Higher Education Act of 1965


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Higher Education Act of 1965

Legislation in the United States that increased federal funding for colleges and universities. It also created the Pell grant, Stafford loan, PLUS loan, and similar programs to make post-secondary education more affordable for students. It has been reauthorized and amended several times since its original passage. It was part of the larger Great Society movement in the United States.
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The College Cost Reduction and Access Act of 2007 (Public Law 110-84) reduces interest rates on student loans and makes other amendments to the Higher Education Act of 1965 to make college more accessible and affordable.
(i) A loan made to the parents of a dependent student under section 428B of the Higher Education Act of 1965 (20 U.S.C.
The Higher Education Act of 1965 included Title III- strengthening Developing Institutions with 22% of funds set aside for junior colleges (78).
My Administration has worked diligently to uphold the 1998 amendments to the Higher Education Act of 1965, Section 307, offering aid to minority institutions to address the under-representation of minorities in science and technological fields.
Known as the Higher Education Act of 1965, these assistance programs included Educational Opportunity Grants (issued directly to post-secondary institutions to make "vigorous efforts" to identify and recruit students with "exceptional financial need"), a Work-Study Program to subsidize on-campus student employment and the Guaranteed Student Loan Program (GSL) (10).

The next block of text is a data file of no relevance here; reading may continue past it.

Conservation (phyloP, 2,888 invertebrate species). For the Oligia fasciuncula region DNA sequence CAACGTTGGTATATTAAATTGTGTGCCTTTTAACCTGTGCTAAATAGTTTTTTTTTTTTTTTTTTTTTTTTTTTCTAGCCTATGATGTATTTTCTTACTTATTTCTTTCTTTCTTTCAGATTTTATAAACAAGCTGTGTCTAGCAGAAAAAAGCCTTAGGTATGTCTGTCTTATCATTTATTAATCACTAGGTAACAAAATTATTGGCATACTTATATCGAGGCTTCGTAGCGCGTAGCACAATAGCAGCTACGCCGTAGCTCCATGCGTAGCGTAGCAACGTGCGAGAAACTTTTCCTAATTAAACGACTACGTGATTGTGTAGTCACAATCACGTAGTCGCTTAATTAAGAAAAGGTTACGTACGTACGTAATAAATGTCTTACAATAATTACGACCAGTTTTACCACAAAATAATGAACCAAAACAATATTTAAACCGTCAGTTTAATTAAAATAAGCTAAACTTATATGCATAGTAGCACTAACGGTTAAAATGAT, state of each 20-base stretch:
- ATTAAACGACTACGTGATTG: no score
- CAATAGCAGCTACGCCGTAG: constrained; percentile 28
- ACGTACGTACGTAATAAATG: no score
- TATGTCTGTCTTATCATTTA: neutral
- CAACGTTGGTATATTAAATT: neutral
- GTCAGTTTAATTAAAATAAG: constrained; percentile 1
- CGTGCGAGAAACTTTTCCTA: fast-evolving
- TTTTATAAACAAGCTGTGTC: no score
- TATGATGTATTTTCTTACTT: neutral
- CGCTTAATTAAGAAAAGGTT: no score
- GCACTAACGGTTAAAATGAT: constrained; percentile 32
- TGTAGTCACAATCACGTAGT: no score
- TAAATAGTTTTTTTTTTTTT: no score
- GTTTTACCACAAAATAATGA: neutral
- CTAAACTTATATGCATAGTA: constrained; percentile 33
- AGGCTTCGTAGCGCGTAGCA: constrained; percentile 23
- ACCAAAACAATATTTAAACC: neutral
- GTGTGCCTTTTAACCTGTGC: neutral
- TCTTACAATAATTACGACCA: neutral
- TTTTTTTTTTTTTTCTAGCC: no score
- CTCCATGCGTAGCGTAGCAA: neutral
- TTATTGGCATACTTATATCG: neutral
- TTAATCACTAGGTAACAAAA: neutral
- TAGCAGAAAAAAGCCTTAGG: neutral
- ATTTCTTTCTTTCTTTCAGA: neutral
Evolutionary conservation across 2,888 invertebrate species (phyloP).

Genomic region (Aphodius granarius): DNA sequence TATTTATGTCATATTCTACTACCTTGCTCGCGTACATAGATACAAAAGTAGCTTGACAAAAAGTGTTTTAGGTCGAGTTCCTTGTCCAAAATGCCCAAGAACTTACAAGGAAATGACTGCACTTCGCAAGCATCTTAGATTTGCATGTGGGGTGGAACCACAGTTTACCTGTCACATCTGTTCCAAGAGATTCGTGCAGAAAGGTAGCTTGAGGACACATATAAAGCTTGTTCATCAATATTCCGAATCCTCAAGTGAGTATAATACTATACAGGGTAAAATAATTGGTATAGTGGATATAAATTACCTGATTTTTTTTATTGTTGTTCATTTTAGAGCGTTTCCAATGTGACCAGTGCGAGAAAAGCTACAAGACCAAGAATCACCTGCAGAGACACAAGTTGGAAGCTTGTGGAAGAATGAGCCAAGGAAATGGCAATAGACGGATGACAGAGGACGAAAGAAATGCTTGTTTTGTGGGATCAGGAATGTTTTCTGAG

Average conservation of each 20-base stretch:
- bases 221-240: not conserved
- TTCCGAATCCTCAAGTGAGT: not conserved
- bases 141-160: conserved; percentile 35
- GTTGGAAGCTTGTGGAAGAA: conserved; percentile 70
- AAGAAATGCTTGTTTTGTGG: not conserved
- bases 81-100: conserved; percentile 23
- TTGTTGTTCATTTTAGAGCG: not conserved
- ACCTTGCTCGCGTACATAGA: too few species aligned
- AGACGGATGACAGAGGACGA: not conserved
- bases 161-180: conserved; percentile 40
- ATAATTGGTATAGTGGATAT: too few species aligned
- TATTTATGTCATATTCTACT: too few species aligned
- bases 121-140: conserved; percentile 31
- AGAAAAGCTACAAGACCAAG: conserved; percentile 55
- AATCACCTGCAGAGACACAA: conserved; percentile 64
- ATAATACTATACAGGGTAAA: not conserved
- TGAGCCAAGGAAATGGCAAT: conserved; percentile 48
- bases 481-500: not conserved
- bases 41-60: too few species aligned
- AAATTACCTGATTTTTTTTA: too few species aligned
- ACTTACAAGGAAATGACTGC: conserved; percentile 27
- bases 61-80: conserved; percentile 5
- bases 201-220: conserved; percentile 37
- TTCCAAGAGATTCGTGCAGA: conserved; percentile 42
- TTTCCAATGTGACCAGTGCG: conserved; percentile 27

It amends the Higher Education Act of 1965 to exempt courses offered through telecommunications from certain limitations on student financial assistance with respect to correspondence courses.
(B) You establish a customer relationship with an individual under a program authorized by Title IV of the Higher Education Act of 1965 (20 U.S.C.
An eligible educational institution is defined by the Higher Education Act of 1965 and generally includes any accredited post-secondary educational institution in the United States, undergraduate and graduate.
The student loan program came into being with the Higher Education Act of 1965. Until then, banks had balked at lending money to 18-year-olds with no credit history or collateral.
Major tax legislation Congress passed as part of balanced budget legislation in 1997 marks the most significant federal initiative for post-secondary student aid since the Higher Education Act of 1965, which established needs-based grants (now Pell grants) for college tuition.
Starting with passage of the Higher Education Act of 1965, the Federal government has guaranteed student loans extended by private banks.
Like other Great Society programs that assumed sufficient wealth for guns and butter, the Higher Education Act of 1965 set ambitious policy goals of both universal access and choice of institutions.

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